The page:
san francisco peace and hope

“So shall we come to look at the world with new eyes.” Ralph Waldo Emerson


While yet the sky provides us air to breathe,
while yet we warm our lips on silky cups
of steaming tea or coffee, sipping cheer,

relaxed, grateful for our many teachers,
artistic friends of years, the sharing --
whatever our finances, our nation's aims,

the tricky ways of love and work and nature,
may we most remember and fully seize
our own amazing chance of this dear planet.

© Claire J. Baker


Judith Seidel, Rhythms 7, Acrylic on hot-pressed watercolor paper



Not to crush or even beat
Not to check, promote or mate
Simply make your best move

© Ed Coletti



Friends leave messages
I want to use
not fall into the the trap
saving precious
for blind hands to sort/shuffle. Discard.
May I treat their words like silver
use often keep luster.
May we not lose courage or cower.
My love flew away this morning
later afternoon she reaches a city
its name the sound quail make.
Please, love fiercely.

© Kit Kennedy



As time encircles and recycles itself,
mirror likenesses thicken and fog up.
If you have trouble finding yourself,
start looking elsewhere. The sky –
not only is it not the limit, it opens
and dares you to look up who you are.
Mountains and mountains and mountains
– they’re you. Great Lakes you take
to be out there someplace look like you,
splash and churn and shine like you.
The world beyond washed flesh is you.
Light dries your eyes; one blink can melt
illusion, dissolve the frame that says:
“I look at you and see no evidence of me.”

Al Young - © 2008 by Al Young



Once cracked open
these common rocks reveal
crystalline cloisters
miniature Xanadus
an amethystine monastery.

We read on stone pages
alphas & omegas new & old
geometrical odysseys, pure
lavender, a pavanne for phen-
omena, glow of ancient moons
heat of long ago suns
a history of waiting
for freedom from darkness
for birth into jewels.

© Claire J. Baker


Arthur Secunda, Christmas 1914, Monotype on paper with gold leaf


This Rock CB Follett
watercolor by Susan Black



By the clearing,
by the water,
under the sun,
around the ochre weeds,
I watched.

How I lived for my tiny world,
whirling out, becoming so large.

Everything froze,
it moved so fast.

Joy was growing,
like when I kissed
your magical face
— like music heard
after it has been silent.

Gutter water with reflected fire,
its darkness is a lost street
in my memory.

Like Lazarus did,
with his death pillow imprints
still on the face, I blinked,
alive, alarmed, and lit by the sun,
standing on the street,
about to move.

Hope aligned its planets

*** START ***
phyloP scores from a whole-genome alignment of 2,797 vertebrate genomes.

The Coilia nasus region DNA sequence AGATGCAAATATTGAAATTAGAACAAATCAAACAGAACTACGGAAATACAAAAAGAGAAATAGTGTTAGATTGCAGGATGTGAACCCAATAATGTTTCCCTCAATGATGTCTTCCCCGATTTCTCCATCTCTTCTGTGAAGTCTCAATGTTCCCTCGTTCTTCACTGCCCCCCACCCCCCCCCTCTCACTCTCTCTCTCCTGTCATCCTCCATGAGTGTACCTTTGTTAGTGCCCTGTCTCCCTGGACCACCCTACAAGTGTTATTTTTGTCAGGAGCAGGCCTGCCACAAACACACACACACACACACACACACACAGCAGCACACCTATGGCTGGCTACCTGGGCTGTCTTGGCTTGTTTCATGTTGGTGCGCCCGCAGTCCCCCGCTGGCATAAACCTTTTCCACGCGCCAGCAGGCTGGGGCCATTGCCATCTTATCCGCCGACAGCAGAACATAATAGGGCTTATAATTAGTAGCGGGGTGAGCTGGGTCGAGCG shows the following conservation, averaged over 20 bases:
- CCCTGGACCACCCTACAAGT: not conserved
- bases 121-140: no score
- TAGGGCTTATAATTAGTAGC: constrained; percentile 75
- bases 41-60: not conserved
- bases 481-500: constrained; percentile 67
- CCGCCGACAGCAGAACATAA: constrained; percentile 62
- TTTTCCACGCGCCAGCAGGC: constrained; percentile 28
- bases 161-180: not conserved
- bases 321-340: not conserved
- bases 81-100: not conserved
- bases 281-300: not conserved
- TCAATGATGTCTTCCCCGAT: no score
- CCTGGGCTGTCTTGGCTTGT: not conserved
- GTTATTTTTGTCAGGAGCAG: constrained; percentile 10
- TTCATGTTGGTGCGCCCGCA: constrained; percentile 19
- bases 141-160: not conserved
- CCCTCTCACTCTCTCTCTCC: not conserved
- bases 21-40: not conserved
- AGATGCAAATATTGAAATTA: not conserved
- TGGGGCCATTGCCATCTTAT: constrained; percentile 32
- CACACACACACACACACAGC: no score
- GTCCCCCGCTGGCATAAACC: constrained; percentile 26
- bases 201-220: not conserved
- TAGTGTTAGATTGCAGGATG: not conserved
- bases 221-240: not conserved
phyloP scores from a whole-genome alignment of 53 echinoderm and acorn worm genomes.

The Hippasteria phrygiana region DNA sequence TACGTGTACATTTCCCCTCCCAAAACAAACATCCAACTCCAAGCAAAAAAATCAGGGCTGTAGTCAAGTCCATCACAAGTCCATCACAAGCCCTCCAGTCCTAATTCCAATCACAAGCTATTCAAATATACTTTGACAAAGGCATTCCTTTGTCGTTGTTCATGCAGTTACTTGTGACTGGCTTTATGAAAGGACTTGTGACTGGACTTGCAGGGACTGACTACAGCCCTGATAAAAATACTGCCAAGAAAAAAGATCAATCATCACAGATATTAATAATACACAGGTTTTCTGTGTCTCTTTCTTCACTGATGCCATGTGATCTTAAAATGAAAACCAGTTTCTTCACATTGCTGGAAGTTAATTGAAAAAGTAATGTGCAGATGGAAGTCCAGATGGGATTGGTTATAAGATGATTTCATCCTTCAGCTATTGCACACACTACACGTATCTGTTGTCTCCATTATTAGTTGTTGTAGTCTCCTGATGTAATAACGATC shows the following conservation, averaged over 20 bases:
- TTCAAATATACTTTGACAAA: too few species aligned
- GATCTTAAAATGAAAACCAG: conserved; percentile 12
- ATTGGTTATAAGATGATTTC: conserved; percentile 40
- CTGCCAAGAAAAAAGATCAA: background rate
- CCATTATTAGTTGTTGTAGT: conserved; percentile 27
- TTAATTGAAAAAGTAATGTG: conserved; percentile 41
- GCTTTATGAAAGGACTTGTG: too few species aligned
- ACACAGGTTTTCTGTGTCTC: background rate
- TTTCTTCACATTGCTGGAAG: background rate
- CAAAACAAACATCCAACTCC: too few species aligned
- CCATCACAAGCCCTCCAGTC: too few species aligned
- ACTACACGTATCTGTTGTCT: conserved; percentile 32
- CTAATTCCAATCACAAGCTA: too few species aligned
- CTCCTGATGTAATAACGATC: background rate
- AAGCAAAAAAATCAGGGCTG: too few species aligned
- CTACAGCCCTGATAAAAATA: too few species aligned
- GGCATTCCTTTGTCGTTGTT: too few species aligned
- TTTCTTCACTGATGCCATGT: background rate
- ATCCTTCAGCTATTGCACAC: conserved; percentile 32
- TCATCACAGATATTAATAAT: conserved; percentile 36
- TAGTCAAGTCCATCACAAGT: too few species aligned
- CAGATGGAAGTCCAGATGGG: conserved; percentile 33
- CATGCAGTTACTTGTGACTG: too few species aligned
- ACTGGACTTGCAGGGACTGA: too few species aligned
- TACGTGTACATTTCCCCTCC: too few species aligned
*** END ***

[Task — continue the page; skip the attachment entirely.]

past the fringes
of my eyelashes.

Sally Frye



Fog, a trickster tagger that obscures, covers a bridge
as deftly as mouth.  Incubates silence.

If silence were primordial, as some hint,
what gestures would we use to enforce particulars

of space.  For instance, teach a wildflower or condition a weed
stay contently on side of a fence where light Is not

advantageous or soil, parched and unresponsive.
Be aware, wind is listening, won’t allow the gypsy

to be bred out.

Kit Kennedy


February 2nd's White Full Moon

The dawn drained tears into eyes: 
Eternal absence. 
Some relief. 
But then the full moon. 
Those depths. 
Those highs. 
The generosity of a friend. 
The words of a living Rumi. 
The humor of a local poet. 
But this morn,
Knowing the days without,
The sadness seeps in. 
Change breathes here again. 
Accept the revolutions
From the underground Spring. 
Even though numb,
Even though dazed, kiss
The comings and goings.

Jane Green


Waking Again

In the field of what is yet called sleep, silent hours sift tales
fleet dreams mix and scatter through slumber’s filtered realms.

In nighttime hours, boundaries measure what spins and reaches for
those magic stories in visions of hope drifting beneath rampaging stars; here
what reveals a kaleidoscopic ocean; here, the realm of hidden beasts chased beyond
a sea’s luminous display: something to embrace Picasso’s Night Fishing in Antibes.

In memory’s mirage; what softly emerges, as if born of practiced restraint;
what languishes in night’s dimmed edges, as spinning stars fade with
 their sparkles surrendering to morning light.

Black-sky spirits blend into blue: fused moods and night clatter—
wind-chimes twist and train whistles hoot harsh warnings
crow-throats echo a harking new sun-cleaved spaces.

Bound by the clamor, an arm reaches out; in fumbled search, fingers
find the pad of paper; a pen scrawls what  night-husked myths reveal.

On this notebook page, smeared scrawls: indecipherable runes set down: 
letters drawling in illogical queues; hints of ideas: there is something
about art and music; Claire de Lune, Eroica; Georgia O’Keefe:
skulls, flowers; and then, Matthew Arnold: his Dover Beach.

Here, what marks the half-conscious mind—the visionary scene:
peasants weaving cloth beyond trellises and winter rain, something
remembering the grain in the field, the children playing in the yard
someone looking down at a broken nest.

Now, a sense of what a poem might become: the moment’s whisper;
a light touch yet to fill the brush with what would paint freedom’s reply.

© Vince Storti



I painted water
     lilies in the midst of war—
lightness in darkness. 

Judy Wells


Lena Levin, Alameda: rain and sun, oil on canvas panel